Child labour in US: ‘dangerous double-standard’

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Child labour in US: ‘dangerous double-standard’

Published on : 6 May 2010 – 12:13pm | By Marijke Peters

Hundreds of thousands of children as young as seven are working in the US agricultural sector, a new study has found. The United States may be the biggest contributor to preventing child labour abroad, but the report shows Washington doesn’t practise what it preaches on its home turf.

Just days before the Dutch government hosts a conference on the subject, campaigners have told the White House to clean up its act.

Human Rights Watch says youngsters are regularly employed on farms, working ten-hour days in unsafe conditions. The US does have strict laws on child labour, but there are exemptions for under-18-year-olds who work in farming, according to the report’s author Zama Coursen-Neff:

“Because of a dangerous double-standard in US federal law, children in agriculture are working far longer hours, at far younger ages, and in far more hazardous conditions, than all other working children in the US.

“The reason that is happening is because there is a loophole in the child labour law in the United States that allows it. Basically the child labour law in the US is pretty good, except when it comes to agriculture, where it has a big gaping hole.”

Picking apples
The Fair Labor Standards Act (FLSA) prohibits the employment of children under 14, limiting under-16s to three hours of work a day during term-time. But the law – drafted in the 1930s when farm work was common for children – doesn’t apply to the agricultural sector. Young people can work on farms if they’re over 12 and there is no limit to the number of hours they do a day.

The problem is especially big in the Hispanic community, which makes up 85 percent of crop workers in the US. Although the child labourers may have US citizenship, their parents are often working illegally or hold short-term visas, which makes them much less likely to report abuses to the relevant authorities.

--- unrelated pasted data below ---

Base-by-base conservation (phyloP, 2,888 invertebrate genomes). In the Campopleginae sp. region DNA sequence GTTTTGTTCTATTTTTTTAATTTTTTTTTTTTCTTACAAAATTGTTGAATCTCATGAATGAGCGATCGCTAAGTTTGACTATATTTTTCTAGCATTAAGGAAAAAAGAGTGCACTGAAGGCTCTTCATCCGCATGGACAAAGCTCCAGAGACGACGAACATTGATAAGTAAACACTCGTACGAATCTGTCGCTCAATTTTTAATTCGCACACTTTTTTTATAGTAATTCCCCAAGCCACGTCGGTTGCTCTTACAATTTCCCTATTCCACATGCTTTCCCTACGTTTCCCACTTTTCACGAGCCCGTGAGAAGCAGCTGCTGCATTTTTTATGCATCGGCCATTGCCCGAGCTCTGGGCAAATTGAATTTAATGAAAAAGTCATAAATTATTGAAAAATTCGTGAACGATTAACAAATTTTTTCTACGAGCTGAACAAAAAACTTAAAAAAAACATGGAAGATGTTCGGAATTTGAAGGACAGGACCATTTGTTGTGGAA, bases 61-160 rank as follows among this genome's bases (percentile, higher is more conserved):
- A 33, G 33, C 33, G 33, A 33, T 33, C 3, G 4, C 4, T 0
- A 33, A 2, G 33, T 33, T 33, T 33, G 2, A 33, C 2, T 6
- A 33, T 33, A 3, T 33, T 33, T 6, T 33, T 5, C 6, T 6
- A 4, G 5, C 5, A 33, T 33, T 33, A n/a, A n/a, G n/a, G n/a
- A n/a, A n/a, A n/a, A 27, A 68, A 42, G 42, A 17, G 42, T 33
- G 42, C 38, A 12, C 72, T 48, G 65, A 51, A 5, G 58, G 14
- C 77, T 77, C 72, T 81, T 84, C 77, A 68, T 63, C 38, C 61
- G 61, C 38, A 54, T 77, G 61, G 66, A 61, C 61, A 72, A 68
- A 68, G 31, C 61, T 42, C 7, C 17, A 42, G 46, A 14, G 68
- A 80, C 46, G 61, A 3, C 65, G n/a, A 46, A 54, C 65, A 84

“Children are primarily working in hand-harvest crops,” says Ms Coursen-Neff. “They’re picking apples, cherries, blueberries, tomatoes, cucumbers, zucchinis…. They’re harvesting tobacco. They’re doing the work that puts fresh fruit and vegetables Americans enjoy right on our table.”

The US is the largest donor to the International Labour Organisation’s programme to combat child labour and the White House has traditionally been outspoken on the issue. But Human Rights Watch complains that enforcement of national laws on child labour has dropped over the past decade.

On May 10, a US delegation will attend an international conference on child labour in The Hague. Human Rights Watch is hoping the government will start taking concrete action: “We’re quite confident this research represents an accurate picture of what child labour is like in agriculture in the US today, and that picture is a shameful scandal compared to the standards that the US believes it adheres to,” says Ms Coursen-Neff.

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